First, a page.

Acupuncture option gaining popularity

Lucy Postolov and one happy patient

Journal Review Aug. 19, 2019

Dear Doctor: What do you think about acupuncture for lower back pain? What is it, and how does it work?

Dear Reader: Acupuncture is a key component of traditional medicine in China, but until recently, it was viewed as alternative therapy here in the United States. Then, in 1997, the National Institutes of Health issued a pro-acupuncture consensus statement, acknowledging acupuncture as an effective tool for managing pain and nausea. The agency also recommended that acupuncture be taught in medical schools. As doctors, we both see a role for acupuncture in our practices. Dr. Ko recently finished her training in acupuncture and uses this treatment.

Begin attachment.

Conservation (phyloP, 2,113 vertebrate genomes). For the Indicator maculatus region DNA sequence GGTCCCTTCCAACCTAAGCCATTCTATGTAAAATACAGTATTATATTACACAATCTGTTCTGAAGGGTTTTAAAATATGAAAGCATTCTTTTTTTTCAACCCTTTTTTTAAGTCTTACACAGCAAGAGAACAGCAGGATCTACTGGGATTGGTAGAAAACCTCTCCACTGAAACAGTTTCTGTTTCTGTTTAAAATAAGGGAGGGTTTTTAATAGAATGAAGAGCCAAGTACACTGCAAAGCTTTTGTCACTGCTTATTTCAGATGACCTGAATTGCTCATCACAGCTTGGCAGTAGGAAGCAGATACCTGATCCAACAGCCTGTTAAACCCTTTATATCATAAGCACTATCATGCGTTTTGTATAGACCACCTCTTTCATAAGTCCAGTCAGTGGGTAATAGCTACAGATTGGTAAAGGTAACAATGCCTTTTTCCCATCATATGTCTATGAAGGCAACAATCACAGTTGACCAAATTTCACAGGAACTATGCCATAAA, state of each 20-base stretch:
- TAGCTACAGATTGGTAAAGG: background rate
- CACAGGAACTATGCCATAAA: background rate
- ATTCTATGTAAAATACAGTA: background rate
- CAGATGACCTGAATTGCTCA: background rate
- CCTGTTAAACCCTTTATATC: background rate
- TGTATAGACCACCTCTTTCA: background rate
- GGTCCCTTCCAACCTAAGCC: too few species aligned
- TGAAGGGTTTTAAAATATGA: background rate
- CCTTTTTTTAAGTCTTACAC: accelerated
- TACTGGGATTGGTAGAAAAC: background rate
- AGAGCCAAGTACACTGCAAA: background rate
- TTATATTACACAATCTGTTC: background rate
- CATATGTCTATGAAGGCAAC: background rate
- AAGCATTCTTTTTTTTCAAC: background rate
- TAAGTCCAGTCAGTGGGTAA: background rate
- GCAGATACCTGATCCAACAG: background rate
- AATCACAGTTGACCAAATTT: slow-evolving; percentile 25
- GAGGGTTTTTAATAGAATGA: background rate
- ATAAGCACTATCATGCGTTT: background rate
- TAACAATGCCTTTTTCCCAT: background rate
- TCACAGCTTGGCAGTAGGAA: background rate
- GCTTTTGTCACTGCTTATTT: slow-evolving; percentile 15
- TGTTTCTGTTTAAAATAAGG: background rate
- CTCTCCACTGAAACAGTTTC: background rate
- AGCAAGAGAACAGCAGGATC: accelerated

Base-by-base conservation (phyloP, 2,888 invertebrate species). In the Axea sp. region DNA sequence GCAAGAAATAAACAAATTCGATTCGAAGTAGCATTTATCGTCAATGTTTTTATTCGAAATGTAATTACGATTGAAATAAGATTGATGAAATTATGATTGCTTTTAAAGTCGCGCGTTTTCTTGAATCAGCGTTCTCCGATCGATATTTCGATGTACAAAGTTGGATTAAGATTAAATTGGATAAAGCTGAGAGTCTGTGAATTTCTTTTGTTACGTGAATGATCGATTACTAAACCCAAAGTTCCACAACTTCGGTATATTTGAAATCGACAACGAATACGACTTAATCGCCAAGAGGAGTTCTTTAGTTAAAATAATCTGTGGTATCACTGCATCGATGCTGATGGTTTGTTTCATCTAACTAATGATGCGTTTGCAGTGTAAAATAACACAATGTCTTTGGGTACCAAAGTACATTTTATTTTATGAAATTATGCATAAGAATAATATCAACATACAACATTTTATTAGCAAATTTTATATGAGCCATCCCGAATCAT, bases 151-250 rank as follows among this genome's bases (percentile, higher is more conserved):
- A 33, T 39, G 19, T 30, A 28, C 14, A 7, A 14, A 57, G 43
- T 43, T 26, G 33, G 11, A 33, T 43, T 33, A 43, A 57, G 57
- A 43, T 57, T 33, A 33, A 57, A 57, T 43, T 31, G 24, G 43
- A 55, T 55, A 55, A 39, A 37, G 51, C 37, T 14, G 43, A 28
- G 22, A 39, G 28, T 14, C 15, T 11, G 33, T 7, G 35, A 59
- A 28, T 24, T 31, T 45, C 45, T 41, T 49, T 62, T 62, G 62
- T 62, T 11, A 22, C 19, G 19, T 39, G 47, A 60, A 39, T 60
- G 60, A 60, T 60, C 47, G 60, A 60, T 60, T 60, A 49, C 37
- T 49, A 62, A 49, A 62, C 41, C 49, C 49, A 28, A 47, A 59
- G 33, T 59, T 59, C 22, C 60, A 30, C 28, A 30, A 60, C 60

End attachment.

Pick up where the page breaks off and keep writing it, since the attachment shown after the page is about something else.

Acupuncture is a centuries-old practice that builds on the premise that the human body contains energy pathways, known as meridians, which are comprised of more than 2,000 specific points. During an acupuncture treatment, a practitioner stimulates certain groups of points by inserting hair-thin sterile needles. The feeling is more of a distinct sensation than actual pain. Acupuncture needles may also be heated during a treatment, or they can be stimulated to conduct a mild electric current. A usual course of treatment typically includes multiple sessions that can continue for weeks or months.

Despite centuries of use, modern medicine doesn’t really understand how this ancient technique works. One theory ties the stimulation of acupuncture points to the release of specific biochemicals, which play a role in healing, as well as physical and emotional well-being.

A study published in 2014 used advanced 3D imaging techniques to examine acupuncture points at the cellular level. The researchers found that, unlike neighboring tissues, acupuncture points contained a high density of micro-vessels and other vascular structures. Not a definitive answer to the mysteries of acupuncture, but certainly an intriguing start.